There is not the same ease in arriving at the decision of the English church, before the reformation, as to the number of the various orders. This, in fact, has always been an open question in the western Church : nor, as one might have supposed, did even the council of Trent venture to set it at rest among the doctors of the Roman communion. Her canon is: “Si quis dixerit, præter sacerdotium non esse in ecclesia catholica alios ordines et majores et minores, per quos velut per gradus quosdam in sacerdotium tendatur, anathema sit.” 30

By which decision, if decision it may be called, it is really wonderful to perceive how carefully the via media has been taken, so as not to condemn the Greek church upon the one hand, nor the old schoolmen on the other ; and how the great controversies are carefully not affected; for example, how many and what these “ordines majores et minores” are; whether they are all of Divine institution; whether all are of the nature of a sacrament, and equally so; whether all equally impress a character upon the person ordained ; and others of the like kind.3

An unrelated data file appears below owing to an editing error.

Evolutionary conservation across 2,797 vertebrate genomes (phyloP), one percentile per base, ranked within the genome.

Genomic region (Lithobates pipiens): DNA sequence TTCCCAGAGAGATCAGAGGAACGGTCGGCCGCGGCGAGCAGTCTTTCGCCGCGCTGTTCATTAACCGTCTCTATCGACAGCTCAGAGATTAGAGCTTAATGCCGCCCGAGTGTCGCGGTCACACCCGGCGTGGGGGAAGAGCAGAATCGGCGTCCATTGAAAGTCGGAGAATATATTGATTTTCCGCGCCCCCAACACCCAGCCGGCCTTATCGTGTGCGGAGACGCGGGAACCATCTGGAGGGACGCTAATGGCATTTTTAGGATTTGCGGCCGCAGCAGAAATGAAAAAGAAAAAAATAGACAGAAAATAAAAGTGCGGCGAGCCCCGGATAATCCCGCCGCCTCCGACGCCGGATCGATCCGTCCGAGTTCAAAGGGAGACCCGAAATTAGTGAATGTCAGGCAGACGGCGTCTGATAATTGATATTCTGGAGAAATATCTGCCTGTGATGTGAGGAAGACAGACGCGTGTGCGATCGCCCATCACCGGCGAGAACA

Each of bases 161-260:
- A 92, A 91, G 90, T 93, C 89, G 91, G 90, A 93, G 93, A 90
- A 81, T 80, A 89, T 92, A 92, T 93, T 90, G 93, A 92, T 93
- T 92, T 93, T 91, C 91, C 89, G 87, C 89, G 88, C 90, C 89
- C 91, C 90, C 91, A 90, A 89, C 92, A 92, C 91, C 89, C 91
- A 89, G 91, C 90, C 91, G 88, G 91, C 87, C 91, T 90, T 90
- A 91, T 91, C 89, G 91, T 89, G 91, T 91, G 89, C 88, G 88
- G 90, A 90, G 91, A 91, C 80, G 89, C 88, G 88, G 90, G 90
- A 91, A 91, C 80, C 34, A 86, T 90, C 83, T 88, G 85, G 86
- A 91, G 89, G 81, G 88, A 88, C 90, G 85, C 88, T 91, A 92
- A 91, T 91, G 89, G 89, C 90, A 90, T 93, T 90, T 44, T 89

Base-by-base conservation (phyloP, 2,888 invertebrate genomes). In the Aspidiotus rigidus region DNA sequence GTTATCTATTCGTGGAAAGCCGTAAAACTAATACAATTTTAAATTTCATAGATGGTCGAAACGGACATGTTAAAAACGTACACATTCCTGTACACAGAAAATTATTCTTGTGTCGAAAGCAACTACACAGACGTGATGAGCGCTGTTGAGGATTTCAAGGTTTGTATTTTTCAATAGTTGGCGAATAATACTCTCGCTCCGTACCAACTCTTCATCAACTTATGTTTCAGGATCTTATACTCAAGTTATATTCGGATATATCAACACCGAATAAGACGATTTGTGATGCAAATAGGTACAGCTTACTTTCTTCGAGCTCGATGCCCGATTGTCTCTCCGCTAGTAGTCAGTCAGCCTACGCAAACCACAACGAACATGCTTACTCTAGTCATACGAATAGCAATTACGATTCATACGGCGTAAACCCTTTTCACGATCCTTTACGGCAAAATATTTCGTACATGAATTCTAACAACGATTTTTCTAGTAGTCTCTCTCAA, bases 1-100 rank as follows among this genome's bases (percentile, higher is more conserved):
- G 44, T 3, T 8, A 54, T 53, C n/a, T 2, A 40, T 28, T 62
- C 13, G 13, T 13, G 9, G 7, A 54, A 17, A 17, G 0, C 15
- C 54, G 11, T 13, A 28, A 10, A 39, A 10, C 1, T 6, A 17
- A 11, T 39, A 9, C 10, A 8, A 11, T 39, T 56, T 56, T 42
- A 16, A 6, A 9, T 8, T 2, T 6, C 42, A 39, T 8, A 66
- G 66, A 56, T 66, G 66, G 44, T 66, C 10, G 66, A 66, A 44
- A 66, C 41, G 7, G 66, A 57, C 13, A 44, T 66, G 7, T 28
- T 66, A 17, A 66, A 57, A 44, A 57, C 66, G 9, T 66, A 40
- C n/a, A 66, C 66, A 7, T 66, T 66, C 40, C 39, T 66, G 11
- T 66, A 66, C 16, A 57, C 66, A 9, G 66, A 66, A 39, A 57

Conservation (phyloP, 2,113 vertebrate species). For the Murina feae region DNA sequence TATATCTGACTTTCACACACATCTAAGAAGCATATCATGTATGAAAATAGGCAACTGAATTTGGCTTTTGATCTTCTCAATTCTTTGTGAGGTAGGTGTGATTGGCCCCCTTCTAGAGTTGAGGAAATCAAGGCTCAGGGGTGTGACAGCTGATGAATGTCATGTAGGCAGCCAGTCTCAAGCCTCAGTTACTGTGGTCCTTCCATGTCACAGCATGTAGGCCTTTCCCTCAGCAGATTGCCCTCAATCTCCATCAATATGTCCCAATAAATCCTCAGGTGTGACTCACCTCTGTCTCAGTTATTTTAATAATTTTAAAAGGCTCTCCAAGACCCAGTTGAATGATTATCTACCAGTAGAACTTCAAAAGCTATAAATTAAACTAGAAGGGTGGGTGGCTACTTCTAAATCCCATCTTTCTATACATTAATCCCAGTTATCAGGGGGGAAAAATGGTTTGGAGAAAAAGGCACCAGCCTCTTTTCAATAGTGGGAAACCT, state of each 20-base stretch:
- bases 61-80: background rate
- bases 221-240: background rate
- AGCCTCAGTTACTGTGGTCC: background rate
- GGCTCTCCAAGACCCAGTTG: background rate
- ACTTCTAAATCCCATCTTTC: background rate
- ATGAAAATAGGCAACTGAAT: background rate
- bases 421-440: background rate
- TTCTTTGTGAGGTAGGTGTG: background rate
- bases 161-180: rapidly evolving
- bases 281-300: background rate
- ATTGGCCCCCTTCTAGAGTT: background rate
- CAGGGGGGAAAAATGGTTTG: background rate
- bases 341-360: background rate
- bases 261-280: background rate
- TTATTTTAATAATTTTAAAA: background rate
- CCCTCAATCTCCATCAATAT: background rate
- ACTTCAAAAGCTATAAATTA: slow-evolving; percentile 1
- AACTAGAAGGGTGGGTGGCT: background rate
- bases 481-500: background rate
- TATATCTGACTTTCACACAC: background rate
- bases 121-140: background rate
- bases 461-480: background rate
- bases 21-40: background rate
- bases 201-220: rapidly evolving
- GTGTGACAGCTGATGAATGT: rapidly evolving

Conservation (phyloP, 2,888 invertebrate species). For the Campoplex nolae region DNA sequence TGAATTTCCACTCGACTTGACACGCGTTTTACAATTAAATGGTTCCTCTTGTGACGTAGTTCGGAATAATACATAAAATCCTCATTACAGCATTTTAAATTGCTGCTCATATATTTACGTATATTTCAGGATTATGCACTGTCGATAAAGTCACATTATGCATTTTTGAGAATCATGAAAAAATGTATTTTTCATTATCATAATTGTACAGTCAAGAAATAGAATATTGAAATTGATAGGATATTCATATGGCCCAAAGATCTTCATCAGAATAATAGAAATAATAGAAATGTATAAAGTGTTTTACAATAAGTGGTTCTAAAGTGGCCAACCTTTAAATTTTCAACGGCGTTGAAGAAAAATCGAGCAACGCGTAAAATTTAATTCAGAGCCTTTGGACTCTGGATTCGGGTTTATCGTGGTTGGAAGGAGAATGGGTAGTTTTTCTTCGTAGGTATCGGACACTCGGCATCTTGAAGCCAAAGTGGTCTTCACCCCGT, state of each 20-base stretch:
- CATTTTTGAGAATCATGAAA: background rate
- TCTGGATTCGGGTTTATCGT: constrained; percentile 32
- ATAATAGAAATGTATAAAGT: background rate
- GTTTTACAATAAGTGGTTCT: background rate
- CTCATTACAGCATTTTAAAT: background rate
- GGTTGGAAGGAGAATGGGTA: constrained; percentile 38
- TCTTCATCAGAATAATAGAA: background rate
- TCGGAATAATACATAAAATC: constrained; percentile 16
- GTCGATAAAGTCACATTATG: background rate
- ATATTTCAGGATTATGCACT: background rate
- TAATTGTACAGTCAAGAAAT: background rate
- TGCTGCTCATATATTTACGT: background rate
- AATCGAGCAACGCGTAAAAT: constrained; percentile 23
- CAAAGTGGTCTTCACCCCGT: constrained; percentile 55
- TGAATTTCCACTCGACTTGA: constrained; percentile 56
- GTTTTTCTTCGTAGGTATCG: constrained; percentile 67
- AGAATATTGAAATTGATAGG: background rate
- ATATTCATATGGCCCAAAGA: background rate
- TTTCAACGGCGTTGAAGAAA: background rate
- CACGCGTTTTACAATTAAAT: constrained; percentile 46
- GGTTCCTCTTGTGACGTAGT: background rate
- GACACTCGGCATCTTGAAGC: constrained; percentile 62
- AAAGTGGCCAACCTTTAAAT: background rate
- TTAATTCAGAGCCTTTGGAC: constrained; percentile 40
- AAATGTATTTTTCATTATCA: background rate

I may add that a “ Pupilla" is the articles of the faith, and the ten referred to, earlier than this of De commandments. I shall have occaBurgo, in a sentence of excom- sion to refer to it, as we proceed. munication settled by a provincial 30 Sess. XXIII. Can. 2. Comp. council at York, A.D. 1311. See Cap. II. of the same session. Wilkins, Conc. Tom. 2. p. 414.

31 The “ Catechismus ad paroAnother book of the same kind chos" however, does not speak